The kingdom of Nri welcomed anyone who had been rejected by their community and was a safe  haven for them. It was also a place for slaves to free themselves from their bondage. Over the years, the kingdom expanded but never through force. Instead, Nri expanded by forming allegiances with neighbouring communities. That was all in the future.

Nri’s royal founder Eri, was said to be a “sky being” who came down to earth and established civilisation. Later, Nri culture went on to have a permanent influence in Northern and Western Igbo, and especially through religion and taboos. 

By the eighteenth Century the Nri kingdom was no longer as influential. However, remnants of the eze hierarchy persisted until the establishment of colonial Nigeria in 1911, and even today, it represents one of the traditional states within modern Nigeria. Some things it seems don’t change in Nigeria.

That includes the music on Eze-Nri Royal Drummers Vol. 1. It historians and archaeologists believe is similar to what people in Igboland heard in the early agrarian settlements at the time of Christ, or even before. That is the case with the music played by the royal investiture music group. It features three or four musicians playing hand and stick drums of various sizes as well as a large Alou Ogene. This is an Igbo cowbell, which is struck by two musicians who are seated facing each other and each strike the bell in a series of intricate cross patterns. However, on Eze-Nri Royal Drummers Vol. 1 another instrument is deployed an Oja flute which is sometimes referred to as a talking flute.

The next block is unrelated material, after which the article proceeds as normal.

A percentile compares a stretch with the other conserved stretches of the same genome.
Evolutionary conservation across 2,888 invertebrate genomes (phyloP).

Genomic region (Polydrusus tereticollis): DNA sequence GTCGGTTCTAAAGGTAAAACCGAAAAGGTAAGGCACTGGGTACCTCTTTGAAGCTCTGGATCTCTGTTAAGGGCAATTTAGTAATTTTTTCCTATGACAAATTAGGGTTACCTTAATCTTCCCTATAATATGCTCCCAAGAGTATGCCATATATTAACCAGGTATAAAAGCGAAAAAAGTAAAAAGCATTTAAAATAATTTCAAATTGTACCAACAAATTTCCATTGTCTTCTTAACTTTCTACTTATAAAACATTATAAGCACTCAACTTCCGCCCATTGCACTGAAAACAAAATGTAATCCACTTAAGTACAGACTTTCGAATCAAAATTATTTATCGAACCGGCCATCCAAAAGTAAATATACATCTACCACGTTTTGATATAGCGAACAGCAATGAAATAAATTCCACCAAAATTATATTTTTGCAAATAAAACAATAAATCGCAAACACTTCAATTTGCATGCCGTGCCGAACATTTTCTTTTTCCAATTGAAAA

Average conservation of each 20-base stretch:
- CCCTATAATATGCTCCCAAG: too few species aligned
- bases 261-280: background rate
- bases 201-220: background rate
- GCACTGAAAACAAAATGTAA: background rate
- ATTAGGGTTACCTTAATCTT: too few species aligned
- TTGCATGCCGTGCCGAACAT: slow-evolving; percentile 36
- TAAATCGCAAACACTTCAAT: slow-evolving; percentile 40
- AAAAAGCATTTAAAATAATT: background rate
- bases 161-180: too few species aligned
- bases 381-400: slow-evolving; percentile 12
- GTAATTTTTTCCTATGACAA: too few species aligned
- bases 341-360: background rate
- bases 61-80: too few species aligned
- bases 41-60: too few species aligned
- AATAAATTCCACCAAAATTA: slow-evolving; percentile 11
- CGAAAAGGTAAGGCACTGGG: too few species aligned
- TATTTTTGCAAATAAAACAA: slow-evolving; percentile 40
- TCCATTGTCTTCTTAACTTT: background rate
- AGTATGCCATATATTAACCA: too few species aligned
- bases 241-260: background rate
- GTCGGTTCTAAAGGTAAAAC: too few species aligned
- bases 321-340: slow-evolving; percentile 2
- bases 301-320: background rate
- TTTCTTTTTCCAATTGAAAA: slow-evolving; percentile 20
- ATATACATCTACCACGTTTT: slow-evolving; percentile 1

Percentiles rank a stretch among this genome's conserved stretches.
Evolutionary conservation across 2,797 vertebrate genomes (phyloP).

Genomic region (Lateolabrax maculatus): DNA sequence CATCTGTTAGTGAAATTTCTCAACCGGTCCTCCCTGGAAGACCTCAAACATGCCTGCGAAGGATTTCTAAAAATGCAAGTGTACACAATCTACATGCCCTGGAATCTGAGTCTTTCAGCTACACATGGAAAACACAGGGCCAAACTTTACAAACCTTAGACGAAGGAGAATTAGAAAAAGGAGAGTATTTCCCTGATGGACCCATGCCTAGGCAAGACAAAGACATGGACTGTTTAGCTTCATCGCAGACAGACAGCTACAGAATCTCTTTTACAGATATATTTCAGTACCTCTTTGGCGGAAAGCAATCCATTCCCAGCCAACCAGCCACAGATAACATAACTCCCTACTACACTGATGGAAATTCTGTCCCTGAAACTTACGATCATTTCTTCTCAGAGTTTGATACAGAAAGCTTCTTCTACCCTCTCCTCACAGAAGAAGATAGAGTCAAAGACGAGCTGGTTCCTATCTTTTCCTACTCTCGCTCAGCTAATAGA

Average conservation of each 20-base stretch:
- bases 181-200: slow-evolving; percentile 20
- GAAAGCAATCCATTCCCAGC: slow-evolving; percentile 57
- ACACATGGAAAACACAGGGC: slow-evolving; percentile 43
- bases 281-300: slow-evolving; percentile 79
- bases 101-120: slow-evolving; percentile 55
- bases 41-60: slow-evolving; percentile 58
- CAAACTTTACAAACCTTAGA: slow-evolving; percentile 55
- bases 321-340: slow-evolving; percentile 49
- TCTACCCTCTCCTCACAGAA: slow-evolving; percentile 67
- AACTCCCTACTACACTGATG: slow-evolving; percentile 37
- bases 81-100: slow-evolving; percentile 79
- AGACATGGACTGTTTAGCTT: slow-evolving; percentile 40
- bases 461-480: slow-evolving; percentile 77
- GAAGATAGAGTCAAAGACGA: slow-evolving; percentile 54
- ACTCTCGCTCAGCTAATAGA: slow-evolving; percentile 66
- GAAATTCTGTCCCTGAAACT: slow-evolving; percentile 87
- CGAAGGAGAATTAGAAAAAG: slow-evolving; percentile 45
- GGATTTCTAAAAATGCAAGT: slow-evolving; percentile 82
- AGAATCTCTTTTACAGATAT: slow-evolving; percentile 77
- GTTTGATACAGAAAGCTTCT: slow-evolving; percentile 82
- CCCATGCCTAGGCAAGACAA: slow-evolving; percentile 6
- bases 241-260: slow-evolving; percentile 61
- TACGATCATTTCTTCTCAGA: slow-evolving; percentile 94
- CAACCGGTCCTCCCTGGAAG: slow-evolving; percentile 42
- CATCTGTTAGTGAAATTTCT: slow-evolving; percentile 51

The Oja flute  is wooden, and is hand carved and has a cavity inside. On the top, is a wide opening which fits the shape of the human lower lip. There’s also a small hole at the bottom and two smaller holes close to the top on the opposite side. The musician blows through the wide opening, and places their thumb and ring fingers on the two smaller holes to control rhythm and tempo. This unique and ancient instrument can be heard throughout Eze-Nri Royal Drummers Vol. 1. 

It’s an album of huge cultural significance and Eze-Nri Royal Drummers Vol. 1 allows a wider audience to hear a live recording of the investiture ceremony of an Eze-Nri king. This is an important, ancient ceremony which previously very few people have heard. It’s an important part of Nri culture and historians and archeologists believe this has been the case since the time of Christ, or maybe even before. 

While much has  changed in Nigeria the investiture ceremony of an Eze-Nri king stayed the same. Now for the first time, many people will be able to listen to this ancient and scared ceremony. The music on Eze-Nri Royal Drummers Vol. 1 is powerful and spiritual, and it’s a privilege to hear such an important musical document that will be of interest to anyone who is interested in Nigeria, its history, culture or African music. 

Cult Classic: Eze-Nri Royal Drummers Vol. 1.